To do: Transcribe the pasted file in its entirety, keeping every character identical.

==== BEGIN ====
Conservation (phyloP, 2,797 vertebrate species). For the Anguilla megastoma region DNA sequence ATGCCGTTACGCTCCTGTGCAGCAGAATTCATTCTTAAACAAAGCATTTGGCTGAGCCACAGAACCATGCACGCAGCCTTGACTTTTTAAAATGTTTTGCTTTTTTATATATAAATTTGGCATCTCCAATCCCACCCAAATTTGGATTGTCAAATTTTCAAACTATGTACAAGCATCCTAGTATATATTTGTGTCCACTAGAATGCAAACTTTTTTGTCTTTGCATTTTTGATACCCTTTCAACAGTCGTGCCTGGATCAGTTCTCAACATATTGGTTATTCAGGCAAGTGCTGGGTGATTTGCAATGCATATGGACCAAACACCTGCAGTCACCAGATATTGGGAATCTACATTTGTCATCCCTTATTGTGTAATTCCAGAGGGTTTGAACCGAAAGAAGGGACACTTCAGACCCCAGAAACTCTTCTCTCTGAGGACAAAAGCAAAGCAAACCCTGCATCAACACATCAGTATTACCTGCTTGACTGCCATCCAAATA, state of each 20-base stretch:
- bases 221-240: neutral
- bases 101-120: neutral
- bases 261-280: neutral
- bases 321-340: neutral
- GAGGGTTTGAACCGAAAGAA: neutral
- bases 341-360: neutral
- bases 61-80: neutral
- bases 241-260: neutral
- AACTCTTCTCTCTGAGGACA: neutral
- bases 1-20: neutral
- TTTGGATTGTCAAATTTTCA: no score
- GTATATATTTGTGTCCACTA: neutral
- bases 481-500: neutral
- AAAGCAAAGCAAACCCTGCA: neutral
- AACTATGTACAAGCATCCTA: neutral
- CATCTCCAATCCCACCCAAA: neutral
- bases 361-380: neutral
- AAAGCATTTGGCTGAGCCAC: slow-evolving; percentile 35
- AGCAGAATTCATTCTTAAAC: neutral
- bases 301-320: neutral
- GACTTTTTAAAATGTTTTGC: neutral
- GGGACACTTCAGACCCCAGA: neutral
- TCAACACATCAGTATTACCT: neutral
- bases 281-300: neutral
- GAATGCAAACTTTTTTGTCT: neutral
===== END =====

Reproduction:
Conservation (phyloP, 2,797 vertebrate species). For the Anguilla megastoma region DNA sequence ATGCCGTTACGCTCCTGTGCAGCAGAATTCATTCTTAAACAAAGCATTTGGCTGAGCCACAGAACCATGCACGCAGCCTTGACTTTTTAAAATGTTTTGCTTTTTTATATATAAATTTGGCATCTCCAATCCCACCCAAATTTGGATTGTCAAATTTTCAAACTATGTACAAGCATCCTAGTATATATTTGTGTCCACTAGAATGCAAACTTTTTTGTCTTTGCATTTTTGATACCCTTTCAACAGTCGTGCCTGGATCAGTTCTCAACATATTGGTTATTCAGGCAAGTGCTGGGTGATTTGCAATGCATATGGACCAAACACCTGCAGTCACCAGATATTGGGAATCTACATTTGTCATCCCTTATTGTGTAATTCCAGAGGGTTTGAACCGAAAGAAGGGACACTTCAGACCCCAGAAACTCTTCTCTCTGAGGACAAAAGCAAAGCAAACCCTGCATCAACACATCAGTATTACCTGCTTGACTGCCATCCAAATA, state of each 20-base stretch:
- bases 221-240: neutral
- bases 101-120: neutral
- bases 261-280: neutral
- bases 321-340: neutral
- GAGGGTTTGAACCGAAAGAA: neutral
- bases 341-360: neutral
- bases 61-80: neutral
- bases 241-260: neutral
- AACTCTTCTCTCTGAGGACA: neutral
- bases 1-20: neutral
- TTTGGATTGTCAAATTTTCA: no score
- GTATATATTTGTGTCCACTA: neutral
- bases 481-500: neutral
- AAAGCAAAGCAAACCCTGCA: neutral
- AACTATGTACAAGCATCCTA: neutral
- CATCTCCAATCCCACCCAAA: neutral
- bases 361-380: neutral
- AAAGCATTTGGCTGAGCCAC: slow-evolving; percentile 35
- AGCAGAATTCATTCTTAAAC: neutral
- bases 301-320: neutral
- GACTTTTTAAAATGTTTTGC: neutral
- GGGACACTTCAGACCCCAGA: neutral
- TCAACACATCAGTATTACCT: neutral
- bases 281-300: neutral
- GAATGCAAACTTTTTTGTCT: neutral